Joseph Herrin (01-08-2017)
What a wealth we have in the words of the Bible. If we could pick up a Bible and read the words of the Father in print we would have something to talk about. Unfortunately looking around at churches in this hour it is difficult to find one, even in a large city, that does not play the games that churches are accustomed to playing, or that has very sincere ministers that want to teach truth but they have embraced error. We find things this way because we do not have an accurate Bible among all of the ones in English. What do I mean by this?
There are only a few Bibles that translate the name of Yahweh into text. There are fewer still that do the same with the name Yahshua. One of my favorite Bibles to use is the New American Standard. Even so, whenever I quote it I translate the names of Yahweh and Yahshua. Following is the explanation found in the front of my Bible that excuses them from translating such an important word as the name of God. I will quote some from the article The Usage of Divine Names.
The Proper Names of God in the Old Testament: In the scriptures, the name of God is most significant and understandably so. It is inconceivable to think of spiritual matters without a proper designation for the Supreme Deity. Thus the most common name for the deity is God, a translation of the original Elohim. One of the titles for God is Lord, a translation of Adonai. There is yet another name which is particularly assigned to God as His special or proper name, that is, the four letters YHWH (Exodus 3:14 and Isaiah 42:8). This name has not been pronounced by the Jews because of reverence for the great sacredness of the divine name. Therefore, it has been consistently translated Lord. The only exception to this translation of YHWH is when it occurs in immediate proximity to the word Lord, that is, Adonai. In that case it is regularly translated God in order to avoid confusion.
It is known for many years YHWH has been transliterated as Yahweh, however no complete certainty attaches to this pronunciation.
(NASB © 1985 Holman Bible Publishers)
As I look at this explanation I find some very distinct problems. The publishers admit that “the name of God is most significant and understandably so,” yet they go on to state that they have removed His “special or proper name” in every occurrence throughout the Old Testament, without exception. Furthermore, they state that “the most common name for deity is God,” yet God is not a name at all, it is a title denoting a divine being and it can be equally ascribed to false divinity as well as that which is true. They have even stated that God is a translation of Elohim.
Elohim is never given as the proper name of Yahweh in scripture. Elohim is a title that refers to a divine being and in the following passage we can see that it was not exclusively used as a reference to Yahweh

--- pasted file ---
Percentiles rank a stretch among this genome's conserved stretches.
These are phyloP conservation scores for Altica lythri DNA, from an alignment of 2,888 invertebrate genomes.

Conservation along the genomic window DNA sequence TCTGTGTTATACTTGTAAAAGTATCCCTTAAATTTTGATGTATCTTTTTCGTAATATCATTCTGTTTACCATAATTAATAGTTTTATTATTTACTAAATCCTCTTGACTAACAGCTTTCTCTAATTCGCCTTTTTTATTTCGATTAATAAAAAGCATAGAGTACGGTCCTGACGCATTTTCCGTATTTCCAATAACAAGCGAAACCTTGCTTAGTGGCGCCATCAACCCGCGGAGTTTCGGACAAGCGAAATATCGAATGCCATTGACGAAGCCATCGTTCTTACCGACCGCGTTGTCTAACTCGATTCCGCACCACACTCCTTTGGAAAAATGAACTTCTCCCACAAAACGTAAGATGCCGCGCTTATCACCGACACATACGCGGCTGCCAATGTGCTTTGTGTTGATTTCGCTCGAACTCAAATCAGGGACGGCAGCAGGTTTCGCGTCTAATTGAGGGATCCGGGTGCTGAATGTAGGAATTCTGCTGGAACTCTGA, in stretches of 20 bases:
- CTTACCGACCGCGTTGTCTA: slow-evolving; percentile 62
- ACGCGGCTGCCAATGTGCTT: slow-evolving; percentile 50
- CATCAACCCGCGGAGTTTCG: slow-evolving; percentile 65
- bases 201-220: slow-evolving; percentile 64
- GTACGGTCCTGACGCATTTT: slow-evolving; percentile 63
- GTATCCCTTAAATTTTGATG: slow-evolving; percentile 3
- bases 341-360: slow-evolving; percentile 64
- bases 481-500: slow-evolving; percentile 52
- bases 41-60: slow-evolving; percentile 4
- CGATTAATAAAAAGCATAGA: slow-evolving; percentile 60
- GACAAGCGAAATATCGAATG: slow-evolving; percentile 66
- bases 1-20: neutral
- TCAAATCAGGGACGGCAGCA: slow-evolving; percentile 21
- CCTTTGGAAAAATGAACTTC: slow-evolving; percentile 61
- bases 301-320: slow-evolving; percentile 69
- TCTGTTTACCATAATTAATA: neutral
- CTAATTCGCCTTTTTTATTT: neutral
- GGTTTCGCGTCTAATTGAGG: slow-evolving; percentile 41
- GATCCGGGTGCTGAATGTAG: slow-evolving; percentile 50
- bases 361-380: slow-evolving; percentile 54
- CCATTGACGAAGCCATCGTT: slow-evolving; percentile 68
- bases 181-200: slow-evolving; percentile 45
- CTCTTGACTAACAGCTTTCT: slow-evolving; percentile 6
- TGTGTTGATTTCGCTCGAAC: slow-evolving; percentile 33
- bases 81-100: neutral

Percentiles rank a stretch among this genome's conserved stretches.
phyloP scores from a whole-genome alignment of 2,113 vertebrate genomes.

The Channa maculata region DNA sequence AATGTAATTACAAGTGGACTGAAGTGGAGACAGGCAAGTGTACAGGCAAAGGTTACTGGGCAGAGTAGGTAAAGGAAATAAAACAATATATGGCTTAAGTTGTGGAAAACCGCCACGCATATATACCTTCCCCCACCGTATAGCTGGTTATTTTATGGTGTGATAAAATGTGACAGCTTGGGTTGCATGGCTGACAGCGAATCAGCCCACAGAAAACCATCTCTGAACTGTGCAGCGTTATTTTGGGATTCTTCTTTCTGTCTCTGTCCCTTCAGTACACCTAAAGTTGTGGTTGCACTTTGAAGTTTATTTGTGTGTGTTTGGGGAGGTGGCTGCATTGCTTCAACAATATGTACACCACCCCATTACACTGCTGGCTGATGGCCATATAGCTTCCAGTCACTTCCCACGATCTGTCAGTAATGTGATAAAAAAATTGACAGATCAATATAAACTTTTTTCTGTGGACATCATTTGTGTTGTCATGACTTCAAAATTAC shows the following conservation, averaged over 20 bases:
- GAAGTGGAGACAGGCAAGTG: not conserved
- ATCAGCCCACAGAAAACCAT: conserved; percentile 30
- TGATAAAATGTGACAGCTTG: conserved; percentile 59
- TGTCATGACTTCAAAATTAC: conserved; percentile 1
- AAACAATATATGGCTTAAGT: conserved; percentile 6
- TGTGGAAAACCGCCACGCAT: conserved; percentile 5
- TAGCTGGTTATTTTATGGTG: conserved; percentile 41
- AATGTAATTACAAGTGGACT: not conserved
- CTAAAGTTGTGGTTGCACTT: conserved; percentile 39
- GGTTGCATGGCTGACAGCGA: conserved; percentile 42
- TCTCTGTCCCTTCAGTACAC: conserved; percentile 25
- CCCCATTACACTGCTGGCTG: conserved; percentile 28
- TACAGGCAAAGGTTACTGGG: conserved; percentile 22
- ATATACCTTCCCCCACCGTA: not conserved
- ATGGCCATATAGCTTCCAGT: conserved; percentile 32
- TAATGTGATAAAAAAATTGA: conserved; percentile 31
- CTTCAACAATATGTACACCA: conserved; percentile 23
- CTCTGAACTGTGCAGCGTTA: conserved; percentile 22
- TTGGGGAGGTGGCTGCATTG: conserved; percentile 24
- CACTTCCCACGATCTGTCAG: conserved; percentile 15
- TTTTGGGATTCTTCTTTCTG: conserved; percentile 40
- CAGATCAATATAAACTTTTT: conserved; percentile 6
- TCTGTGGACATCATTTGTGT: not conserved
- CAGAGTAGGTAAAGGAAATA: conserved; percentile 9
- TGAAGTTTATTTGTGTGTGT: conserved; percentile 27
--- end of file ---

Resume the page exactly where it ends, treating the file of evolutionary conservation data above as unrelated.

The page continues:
For I will go through the land of Egypt on that night, and will strike down all the first-born in the land of Egypt, both man and beast; and against all the elohim of Egypt I will execute judgments – I am Yahweh.
The translators are clearly wrong in stating that “the most common name for deity is God.” They would have been closer to the truth in saying “the most common title for deity is God.” Anytime the authors of scripture wanted to declare who their Elohim was they gave His “special or proper name” Yahweh. They did this with amazing consistency so that Yahweh occurs 6,828 times in the Old Testament with Yah occurring an additional 49 times. Yet for all this, the translators have chosen to totally remove the names Yahweh and Yah from scripture and they have based it solely upon the following argument: “This name has not been pronounced by the Jews because of reverence for the great sacredness of the divine name. Therefore, it has been consistently translated Lord.”
Did the translators give some divine commandment as their authority for removing Yahweh’s name from scripture? No! They based this very profound decision totally upon the tradition of the apostate Jews.
Most of the Sacred Name Bibles take liberties with the other words in them, seeking to justify the views of the ones that developed the Bible. For example, they will not use the word “Lord” to describe Yahshua. Lord is an appropriate title that many use for both the Father and the Son. When one discerns the etymology, the word origin, of the title Lord, it seems especially appropriate as a designation of the Son of Yahweh. The word Lord is synonymous with the word Master and it is derived from the Old English word hlááford which literally means bread “(loaf)-ward.” It was a reference to the head of a household. The servants in the house were entitled to be fed by the master, or loaf-ward of the house.
Yahshua is certainly the one who is the master of His household, and He gives bread to those who are servants in His household. Examine the following scripture.
Yahshua therefore said to them, “Truly, truly, I say to you, it is not Moses who has given you the bread out of heaven, but it is My Father who gives you the true bread out of heaven. For the bread of God is that which comes down out of heaven, and gives life to the world.”
They said therefore to Him, “Lord, evermore give us this bread.”
Yahshua said to them, “I am the bread of life; he who comes to Me shall not hunger, and he who believes in Me shall never thirst.”
Let me rewrite verse 34 and it becomes very illuminating. “They said therefore to Him, ‘Loaf-ward, evermore give us this bread.’” Yahshua in turn, as the Loaf-ward (Lord), gave them His flesh as their bread.
And while they were eating, He took some bread, and after a blessing He broke it and gave it to them, and said, “Take it, this is My body.”